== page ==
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The Sputnik Sweetheart: A Novelby Haruki Murakami
Synopses & Reviews
In the spring of her twenty-second year, Sumire fell in love for the first time in her life. An intense love, a veritable tornado sweeping across the plains-flattening everything in its path, tossing things up in the air, ripping them to shreds, crushing them to bits. The tornado's intensity doesn't abate for a second as it blasts across the ocean, laying waste to Angkor Wat, incinerating an Indian jungle, tigers and all, transforming itself into a Persian desert sandstorm, burying an exotic fortress city under a sea of sand. In short, a love of truly monumental proportions. The person she fell in love with happened to be seventeen years older than Sumire. And was married. And, I should add, was a woman. This is where it all began, and where it all wound up. Almost.
At the time, Sumire-Violet in Japanese-was struggling to become a writer. No matter how many choices life might bring her way, it was novelist or nothing. Her resolve was a regular Rock of Gibraltar. Nothing could come between her and her faith in literature.
After she graduated from a public high school in Kanagawa Prefecture, she entered the liberal arts department of a cozy little private college in Tokyo. She found the college totally out of touch, a lukewarm, dispirited place, and she loathed it-and found her fellow students (which would include me, I'm afraid) hopelessly dull, second-rate specimens. Unsurprisingly, then, just before her junior year, she just up and quit. Staying there any longer, she concluded, was a waste of time. I think it was the right move, but if I can be allowed a mediocre generalization, don't pointless things have a place, too, in this far-from-perfect world? Remove everything pointless from an imperfect life, and it'd lose even its imperfection.
Sumire was a hopeless romantic, set in her ways-a bit innocent, to put a nice spin on it. Start her talking, and she'd go on nonstop, but if she was with someone she didn't get along with-most people in the world, in other words-she barely opened her mouth. She smoked too much, and you could count on her to lose her ticket every time she rode the train. She'd get so engrossed in her thoughts at times that she'd forget to eat, and she was as thin as one of those war orphans in an old Italian movie-like a stick with eyes. I'd love to show you a photo of her, but I don't have any. She detested having her photograph taken-no desire to leave behind for posterity a Portrait of the Artist as a Young (Wo)Man. If there were a photograph of Sumire taken at that time, I know it would be a valuable record of how special certain people are.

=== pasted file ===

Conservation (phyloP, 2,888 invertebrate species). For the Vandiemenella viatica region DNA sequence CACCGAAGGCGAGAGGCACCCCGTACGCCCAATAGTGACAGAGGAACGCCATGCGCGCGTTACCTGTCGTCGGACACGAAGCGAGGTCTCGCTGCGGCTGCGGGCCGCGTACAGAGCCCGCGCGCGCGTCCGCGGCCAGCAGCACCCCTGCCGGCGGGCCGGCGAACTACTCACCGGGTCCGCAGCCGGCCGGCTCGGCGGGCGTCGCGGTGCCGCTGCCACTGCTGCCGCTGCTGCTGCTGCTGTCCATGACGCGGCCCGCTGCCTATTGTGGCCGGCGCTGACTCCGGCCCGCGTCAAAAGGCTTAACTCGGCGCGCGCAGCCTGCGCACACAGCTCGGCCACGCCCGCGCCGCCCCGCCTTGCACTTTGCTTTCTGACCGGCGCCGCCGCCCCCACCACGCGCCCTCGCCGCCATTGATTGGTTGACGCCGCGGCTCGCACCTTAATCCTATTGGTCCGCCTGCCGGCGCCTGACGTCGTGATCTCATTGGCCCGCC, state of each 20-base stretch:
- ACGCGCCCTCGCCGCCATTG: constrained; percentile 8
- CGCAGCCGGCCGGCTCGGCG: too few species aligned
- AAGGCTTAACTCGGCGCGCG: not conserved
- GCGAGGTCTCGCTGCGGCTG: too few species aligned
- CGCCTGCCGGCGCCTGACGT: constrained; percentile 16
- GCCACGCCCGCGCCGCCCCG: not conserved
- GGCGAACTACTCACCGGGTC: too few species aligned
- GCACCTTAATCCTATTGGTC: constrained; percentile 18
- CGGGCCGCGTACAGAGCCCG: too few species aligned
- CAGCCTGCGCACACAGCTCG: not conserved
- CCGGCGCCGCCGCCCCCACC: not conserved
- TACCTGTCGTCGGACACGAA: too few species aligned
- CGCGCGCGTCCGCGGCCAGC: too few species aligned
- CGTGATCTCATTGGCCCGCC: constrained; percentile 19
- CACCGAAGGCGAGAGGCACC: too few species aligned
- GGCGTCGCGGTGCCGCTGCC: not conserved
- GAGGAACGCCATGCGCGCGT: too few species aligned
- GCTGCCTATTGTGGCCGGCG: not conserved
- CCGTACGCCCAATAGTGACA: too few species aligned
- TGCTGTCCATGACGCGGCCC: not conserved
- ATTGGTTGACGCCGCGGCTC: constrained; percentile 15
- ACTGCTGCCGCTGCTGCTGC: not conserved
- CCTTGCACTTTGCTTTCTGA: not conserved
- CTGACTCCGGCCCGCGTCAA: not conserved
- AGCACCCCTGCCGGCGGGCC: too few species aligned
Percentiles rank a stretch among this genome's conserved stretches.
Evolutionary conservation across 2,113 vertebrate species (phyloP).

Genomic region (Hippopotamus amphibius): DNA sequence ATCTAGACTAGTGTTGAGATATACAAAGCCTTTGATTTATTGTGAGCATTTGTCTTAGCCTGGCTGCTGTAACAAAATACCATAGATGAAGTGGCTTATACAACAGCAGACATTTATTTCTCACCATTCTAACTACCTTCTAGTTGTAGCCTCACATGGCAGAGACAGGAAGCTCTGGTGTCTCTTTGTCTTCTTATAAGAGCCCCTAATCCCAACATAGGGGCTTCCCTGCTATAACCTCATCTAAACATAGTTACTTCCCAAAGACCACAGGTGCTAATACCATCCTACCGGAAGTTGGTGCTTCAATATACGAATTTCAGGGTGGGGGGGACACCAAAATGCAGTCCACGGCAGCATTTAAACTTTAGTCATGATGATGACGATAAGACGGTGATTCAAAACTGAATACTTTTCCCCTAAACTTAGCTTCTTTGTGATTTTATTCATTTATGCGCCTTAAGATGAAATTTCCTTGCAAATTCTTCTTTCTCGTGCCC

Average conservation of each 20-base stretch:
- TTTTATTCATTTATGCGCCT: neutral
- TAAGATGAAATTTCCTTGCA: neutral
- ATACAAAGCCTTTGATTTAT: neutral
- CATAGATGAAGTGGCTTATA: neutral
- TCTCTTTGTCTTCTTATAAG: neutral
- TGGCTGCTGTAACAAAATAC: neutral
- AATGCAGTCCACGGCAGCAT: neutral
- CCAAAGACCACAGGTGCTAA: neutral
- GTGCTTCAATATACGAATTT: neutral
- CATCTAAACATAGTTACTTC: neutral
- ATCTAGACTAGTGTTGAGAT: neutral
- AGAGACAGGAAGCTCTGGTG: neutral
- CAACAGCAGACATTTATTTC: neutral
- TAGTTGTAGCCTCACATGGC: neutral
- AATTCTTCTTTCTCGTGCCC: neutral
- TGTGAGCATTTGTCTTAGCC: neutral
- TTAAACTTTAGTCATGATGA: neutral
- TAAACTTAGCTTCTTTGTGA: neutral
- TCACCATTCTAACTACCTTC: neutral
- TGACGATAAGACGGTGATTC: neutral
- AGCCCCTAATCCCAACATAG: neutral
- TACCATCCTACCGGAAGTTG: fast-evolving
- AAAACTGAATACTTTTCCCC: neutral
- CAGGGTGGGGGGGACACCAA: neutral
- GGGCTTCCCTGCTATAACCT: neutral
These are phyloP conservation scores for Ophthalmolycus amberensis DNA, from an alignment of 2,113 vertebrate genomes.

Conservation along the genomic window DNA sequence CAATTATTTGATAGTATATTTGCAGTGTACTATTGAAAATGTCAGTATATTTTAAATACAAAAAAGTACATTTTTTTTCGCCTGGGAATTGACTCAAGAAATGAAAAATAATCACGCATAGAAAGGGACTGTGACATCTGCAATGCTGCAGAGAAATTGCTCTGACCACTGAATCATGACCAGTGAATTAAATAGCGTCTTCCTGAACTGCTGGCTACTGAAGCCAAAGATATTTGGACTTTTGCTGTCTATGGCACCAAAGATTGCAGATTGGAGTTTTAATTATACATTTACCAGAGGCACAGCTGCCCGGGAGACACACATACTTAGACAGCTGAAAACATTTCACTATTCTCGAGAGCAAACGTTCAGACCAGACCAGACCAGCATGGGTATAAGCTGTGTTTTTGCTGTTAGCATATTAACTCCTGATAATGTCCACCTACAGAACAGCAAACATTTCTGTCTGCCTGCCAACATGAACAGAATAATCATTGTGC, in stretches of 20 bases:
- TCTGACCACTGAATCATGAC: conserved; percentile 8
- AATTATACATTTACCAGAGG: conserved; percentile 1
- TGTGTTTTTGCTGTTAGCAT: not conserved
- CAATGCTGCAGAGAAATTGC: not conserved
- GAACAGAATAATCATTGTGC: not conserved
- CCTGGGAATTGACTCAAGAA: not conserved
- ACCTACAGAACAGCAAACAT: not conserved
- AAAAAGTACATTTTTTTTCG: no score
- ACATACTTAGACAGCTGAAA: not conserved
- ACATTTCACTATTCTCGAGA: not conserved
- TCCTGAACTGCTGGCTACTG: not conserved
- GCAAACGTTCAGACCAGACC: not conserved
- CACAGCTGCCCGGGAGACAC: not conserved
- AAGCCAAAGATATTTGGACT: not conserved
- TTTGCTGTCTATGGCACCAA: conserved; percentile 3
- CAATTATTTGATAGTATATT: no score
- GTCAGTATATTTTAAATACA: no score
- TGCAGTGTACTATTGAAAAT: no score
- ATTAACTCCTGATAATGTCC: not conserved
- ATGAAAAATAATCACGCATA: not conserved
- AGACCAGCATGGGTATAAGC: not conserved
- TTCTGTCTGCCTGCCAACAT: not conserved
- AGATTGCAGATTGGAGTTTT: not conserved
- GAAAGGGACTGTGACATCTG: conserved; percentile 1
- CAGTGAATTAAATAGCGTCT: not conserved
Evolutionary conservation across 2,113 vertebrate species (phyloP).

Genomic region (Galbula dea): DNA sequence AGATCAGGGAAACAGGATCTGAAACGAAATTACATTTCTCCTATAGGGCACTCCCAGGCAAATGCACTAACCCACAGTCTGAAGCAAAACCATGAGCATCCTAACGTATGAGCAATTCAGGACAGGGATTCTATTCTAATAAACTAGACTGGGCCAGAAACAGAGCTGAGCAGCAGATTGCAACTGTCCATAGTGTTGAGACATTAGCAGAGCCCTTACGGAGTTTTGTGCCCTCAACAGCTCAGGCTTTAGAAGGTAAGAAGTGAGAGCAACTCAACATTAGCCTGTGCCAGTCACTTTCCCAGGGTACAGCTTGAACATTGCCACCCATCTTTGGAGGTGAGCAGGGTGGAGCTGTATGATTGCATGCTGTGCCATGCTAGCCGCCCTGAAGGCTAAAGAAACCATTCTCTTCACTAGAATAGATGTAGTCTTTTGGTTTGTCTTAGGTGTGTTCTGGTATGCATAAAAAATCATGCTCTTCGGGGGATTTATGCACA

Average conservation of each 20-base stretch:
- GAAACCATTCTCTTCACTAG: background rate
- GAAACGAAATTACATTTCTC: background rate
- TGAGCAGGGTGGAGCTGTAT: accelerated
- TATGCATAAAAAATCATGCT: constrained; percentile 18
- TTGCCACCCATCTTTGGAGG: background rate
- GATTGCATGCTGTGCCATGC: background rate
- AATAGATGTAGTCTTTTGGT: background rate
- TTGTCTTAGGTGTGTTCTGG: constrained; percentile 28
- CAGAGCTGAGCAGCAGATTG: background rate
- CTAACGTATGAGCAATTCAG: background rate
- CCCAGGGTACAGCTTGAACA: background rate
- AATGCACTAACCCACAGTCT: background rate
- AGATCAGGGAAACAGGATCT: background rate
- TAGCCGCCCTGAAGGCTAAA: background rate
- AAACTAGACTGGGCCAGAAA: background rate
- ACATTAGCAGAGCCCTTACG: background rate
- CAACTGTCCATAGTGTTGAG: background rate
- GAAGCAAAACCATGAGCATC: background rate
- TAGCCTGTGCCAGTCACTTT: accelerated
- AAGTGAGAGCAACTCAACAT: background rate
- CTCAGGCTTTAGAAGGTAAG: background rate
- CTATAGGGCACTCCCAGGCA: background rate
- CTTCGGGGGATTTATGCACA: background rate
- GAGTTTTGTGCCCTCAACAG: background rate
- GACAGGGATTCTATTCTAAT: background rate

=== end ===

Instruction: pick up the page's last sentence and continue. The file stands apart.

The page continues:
I'm getting the order of events mixed up. The woman Sumire fell in love with was named Miu. At least that's what everyone called her. I don't know her real name, a fact that caused problems later on, but again I'm getting ahead of myself. Miu was Korean by nationality, but until she decided to study Korean when she was in her midtwenties, she didn't speak a word of the language. She was born and raised in Japan and studied at a music academy in France, so she was fluent in both French and English in addition to Japanese. She always dressed well, in a refined way, with expensive yet modest accessories, and she drove a twelve-cylinder navy-blue Jaguar.
The first time Sumire met Miu, she talked to her about Jack Kerouac's novels. Sumire was absolutely nuts about Kerouac. She always had her literary Idol of th
An unrequited love for a woman devoted to Kerouac and the writer's life leads a man on a quest to uncover the mysteries of love and human longing after the woman disappears without a trace during her odyssey from parochial Japan through Europe to a Greek island, leaving behind only computer accounts of bizarre events and stories within stories. 30,000 first printing.
Haruki Murakami, the internationally bestselling author of Norwegian Wood and The Wind-Up Bird Chronicle, plunges us into an urbane Japan of jazz bars, coffee shops, JackKerouac, and the Beatles to tell this story of a tangled triangle of uniquely unrequited loves.
A college student, identified only as K, falls in love with his classmate, Sumire.But devotion to an untidy writerly life precludes her from any personal commitments-until she meets Miu, an older and much more sophisticated businesswoman. When Sumire disappears from an island off the coast ofGreece, K is solicited to join the search party and finds himself drawn back into her world and beset by ominous, haunting visions. A love story combined with a detective story, SputnikSweetheart ultimately lingers in the mind as a profound meditation on human longing.
From the Trade Paperback edition.
About the Author
Haruki Murakami was born in Kyoto in 1949 and now lives in Tokyo. He is the author of several novels, including Norwegian Wood, Hard Boiled Wonderland and the End of the World, and A Wild Sheep Chase, and of Underground, a new work of nonfiction. Murakami's work has been translated into sixteen languages.
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